It’s National Lefties Day. I wasn’t planning to write about left-handedness today. I wasn’t planning to write about it ever. But yesterday my daughter discovered she was left-handed.
And… she is nearly 15 years old.
I don’t know who I am more furious at — myself or the pre-school teacher. Why didn’t I catch this? I’ll tell you. I assumed that in the final years of the 20th century everyone knew that you don’t force a left-hander to become a right-hander. I guess I should have known better.
So my back-to-school advice to young parents in 2010: Watch your kid color before you put her in school. Take note of her preferred hand. If she shows any inclination to be a leftie, watch like a hawk that she is still using that same hand a month later. If not, give her a pencil and see how she holds it in each hand. If when using her right hand she does a weird contortionist’s grip painful even to observe, while with the left she holds the pencil in the usual way, it is past time to march down to her school and go ballistic. Your kid’s teacher is an idiot.
So how does a ninth grader discover she’s a leftie? She goes to her second freshman art class. The class exercise is to use the hand you don’t favor to write with, then try writing with both hands at once, and then compare the output with your normal writing.
In presumably right-handed Daughter’s case, all were amazed to see that her left-handed writing was clearer than her right, and when writing with both hands at once, the words looked nearly the same.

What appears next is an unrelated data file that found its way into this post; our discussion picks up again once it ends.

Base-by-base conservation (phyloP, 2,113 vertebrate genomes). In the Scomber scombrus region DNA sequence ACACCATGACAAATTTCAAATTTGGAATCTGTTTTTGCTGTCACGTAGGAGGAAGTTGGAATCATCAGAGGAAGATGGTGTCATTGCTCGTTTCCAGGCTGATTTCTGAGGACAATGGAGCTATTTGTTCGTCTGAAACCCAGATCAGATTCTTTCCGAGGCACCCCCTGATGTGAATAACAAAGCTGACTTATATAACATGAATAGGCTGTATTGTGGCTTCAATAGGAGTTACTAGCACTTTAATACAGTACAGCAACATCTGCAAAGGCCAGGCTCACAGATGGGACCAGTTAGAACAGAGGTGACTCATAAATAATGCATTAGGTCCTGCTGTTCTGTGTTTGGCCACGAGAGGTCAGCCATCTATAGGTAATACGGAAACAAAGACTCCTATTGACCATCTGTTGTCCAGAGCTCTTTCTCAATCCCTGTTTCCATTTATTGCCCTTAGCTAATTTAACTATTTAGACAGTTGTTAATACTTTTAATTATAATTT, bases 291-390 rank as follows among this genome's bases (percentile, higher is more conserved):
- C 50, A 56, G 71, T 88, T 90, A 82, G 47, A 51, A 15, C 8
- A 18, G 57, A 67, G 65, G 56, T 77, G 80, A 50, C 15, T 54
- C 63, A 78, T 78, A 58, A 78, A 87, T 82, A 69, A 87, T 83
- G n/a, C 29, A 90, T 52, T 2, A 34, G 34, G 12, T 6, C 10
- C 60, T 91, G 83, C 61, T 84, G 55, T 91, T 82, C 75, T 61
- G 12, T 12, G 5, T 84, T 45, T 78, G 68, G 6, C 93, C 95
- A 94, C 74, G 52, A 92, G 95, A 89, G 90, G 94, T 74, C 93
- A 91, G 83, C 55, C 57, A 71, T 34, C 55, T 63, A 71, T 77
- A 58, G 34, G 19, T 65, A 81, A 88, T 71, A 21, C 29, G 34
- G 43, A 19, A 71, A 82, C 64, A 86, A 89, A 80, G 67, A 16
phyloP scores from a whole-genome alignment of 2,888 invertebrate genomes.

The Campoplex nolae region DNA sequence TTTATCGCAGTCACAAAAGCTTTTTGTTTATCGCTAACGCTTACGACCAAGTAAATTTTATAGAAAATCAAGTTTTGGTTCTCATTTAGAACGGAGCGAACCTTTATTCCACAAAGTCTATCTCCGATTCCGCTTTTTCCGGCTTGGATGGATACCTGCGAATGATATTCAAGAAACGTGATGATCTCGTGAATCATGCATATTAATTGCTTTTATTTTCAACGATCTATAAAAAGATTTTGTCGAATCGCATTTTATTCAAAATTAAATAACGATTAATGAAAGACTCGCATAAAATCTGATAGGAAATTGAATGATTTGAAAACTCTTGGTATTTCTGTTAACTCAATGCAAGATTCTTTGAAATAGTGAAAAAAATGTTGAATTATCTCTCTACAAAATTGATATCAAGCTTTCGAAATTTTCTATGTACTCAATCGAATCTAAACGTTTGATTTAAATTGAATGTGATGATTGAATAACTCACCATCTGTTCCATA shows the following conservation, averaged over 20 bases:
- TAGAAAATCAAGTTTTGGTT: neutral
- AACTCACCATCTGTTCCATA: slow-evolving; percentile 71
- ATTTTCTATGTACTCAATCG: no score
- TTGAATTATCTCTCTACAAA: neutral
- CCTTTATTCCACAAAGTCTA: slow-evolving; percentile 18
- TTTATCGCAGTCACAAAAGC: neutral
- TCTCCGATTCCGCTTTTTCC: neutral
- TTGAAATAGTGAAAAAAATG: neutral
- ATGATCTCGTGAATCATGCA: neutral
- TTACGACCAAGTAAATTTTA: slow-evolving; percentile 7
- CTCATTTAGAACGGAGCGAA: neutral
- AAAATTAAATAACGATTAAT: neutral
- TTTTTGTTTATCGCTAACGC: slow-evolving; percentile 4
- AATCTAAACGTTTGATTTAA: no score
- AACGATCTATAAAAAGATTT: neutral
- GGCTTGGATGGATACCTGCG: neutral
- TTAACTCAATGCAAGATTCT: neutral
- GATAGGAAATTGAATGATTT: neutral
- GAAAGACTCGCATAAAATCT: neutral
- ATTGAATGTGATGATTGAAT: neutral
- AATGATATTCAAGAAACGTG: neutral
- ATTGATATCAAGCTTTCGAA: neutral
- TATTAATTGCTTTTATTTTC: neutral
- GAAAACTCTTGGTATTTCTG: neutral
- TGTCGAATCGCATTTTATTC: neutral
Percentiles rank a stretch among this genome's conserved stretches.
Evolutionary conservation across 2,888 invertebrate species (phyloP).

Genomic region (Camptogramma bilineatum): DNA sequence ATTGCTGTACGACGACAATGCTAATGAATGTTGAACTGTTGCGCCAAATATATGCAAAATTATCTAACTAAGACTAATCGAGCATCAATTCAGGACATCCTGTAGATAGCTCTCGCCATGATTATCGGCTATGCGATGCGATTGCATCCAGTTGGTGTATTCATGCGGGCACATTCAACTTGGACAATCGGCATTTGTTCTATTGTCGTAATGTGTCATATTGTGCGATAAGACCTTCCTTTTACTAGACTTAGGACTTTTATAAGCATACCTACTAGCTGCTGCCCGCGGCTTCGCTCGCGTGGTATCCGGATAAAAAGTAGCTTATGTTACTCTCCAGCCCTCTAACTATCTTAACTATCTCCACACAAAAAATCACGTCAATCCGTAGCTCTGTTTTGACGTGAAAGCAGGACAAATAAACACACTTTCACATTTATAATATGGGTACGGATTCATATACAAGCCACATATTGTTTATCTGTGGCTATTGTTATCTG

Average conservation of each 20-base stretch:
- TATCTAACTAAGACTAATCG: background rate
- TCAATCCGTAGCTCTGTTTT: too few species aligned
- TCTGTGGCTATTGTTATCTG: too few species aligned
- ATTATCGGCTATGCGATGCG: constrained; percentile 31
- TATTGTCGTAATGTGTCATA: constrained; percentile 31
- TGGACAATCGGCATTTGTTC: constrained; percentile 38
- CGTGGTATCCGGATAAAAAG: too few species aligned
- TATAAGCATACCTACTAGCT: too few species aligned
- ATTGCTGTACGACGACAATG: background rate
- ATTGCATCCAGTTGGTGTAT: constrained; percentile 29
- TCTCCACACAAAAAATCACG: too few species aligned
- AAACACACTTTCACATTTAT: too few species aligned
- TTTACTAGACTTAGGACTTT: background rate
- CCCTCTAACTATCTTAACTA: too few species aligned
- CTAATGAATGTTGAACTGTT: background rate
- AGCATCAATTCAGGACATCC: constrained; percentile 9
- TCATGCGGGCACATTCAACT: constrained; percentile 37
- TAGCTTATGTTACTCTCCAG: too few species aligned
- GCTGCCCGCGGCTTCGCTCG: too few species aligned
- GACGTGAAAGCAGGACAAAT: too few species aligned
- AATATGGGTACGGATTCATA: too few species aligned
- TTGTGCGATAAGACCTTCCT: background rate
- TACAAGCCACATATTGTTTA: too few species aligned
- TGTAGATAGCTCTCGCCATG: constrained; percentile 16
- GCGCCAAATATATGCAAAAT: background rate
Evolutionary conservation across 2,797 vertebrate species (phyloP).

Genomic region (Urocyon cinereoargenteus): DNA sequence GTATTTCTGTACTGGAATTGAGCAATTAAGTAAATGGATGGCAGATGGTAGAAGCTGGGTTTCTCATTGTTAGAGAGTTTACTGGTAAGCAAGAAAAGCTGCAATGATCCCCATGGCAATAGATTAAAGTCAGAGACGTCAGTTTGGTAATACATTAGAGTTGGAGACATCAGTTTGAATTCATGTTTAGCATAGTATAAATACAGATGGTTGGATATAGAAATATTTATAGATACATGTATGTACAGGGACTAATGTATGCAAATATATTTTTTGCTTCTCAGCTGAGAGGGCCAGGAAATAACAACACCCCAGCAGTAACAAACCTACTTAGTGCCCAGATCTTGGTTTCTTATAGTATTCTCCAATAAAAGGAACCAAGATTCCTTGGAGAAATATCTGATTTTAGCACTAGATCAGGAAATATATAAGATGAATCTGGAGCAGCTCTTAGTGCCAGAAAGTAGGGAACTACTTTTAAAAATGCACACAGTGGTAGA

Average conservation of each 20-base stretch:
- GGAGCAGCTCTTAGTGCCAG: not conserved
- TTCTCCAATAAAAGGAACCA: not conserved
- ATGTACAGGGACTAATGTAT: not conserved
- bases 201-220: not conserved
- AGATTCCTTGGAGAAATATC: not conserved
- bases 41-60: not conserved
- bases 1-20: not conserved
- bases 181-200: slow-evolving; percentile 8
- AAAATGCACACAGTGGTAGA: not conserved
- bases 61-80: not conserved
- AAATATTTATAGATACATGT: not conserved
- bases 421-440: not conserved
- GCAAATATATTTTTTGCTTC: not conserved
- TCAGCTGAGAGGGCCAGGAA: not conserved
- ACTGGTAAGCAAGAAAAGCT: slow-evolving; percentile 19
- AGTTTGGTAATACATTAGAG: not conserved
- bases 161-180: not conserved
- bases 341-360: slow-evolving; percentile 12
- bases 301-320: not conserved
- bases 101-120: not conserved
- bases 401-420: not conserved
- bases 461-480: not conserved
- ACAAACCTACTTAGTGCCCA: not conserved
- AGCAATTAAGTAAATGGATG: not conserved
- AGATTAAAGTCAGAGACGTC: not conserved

A brilliant, curious public school art teacher (and for all but a year Daughter had always been in private schools) was intrigued and spent some time with Daughter. She noticed that Daughter did a weird grip of the pencil with her right hand, and held it naturally with her left. She asked if Daughter’s hand hurt when she wrote.
Now, a year or two ago I was flummoxed when Daughter appeared to have all the symptoms of carpal tunnel syndrome. Kids don’t get this, right? We went and got an Ace bandage or hand brace or something, more to avoid a fight on my part than for any other reason. That year she had some lengthy assignments that had to be hand-written. I considered her complaints about how her hand hurt if she had to write a lot to be either a Princess and the Pea affair or an unconvincing excuse for laziness. Maybe, I’d say, your hand wouldn’t hurt so much if you held your pencil normally.
I feel like joining the self-flagellants.
Then Brilliant Art Teacher did some exercises involving closing eyes and touching nose or something like that, probably like these, to determine handedness. Once again, Daughter checked out as a leftie.
I know I probably shouldn’t start googling what happens when a leftie is forced into right-handedness. But of course I will.
Already I am wondering how this is going to revise the past. Like for several years when she was three, four, maybe even five, Daughter insisted on wearing her shoes on the wrong feet. I’d put them on correctly, she’d change them. She said they felt better that way. I said they couldn’t possibly and she was being contrary.
I feel really really rotten. Can’t go back, though.
But I can warn others.
Parents of young children, beware. You think you’ve imagined most of the way your child can be harmed when you send her out into the world. You are thankful that there are a few things you no longer have to fear, things like lefties being forced to become right-handed.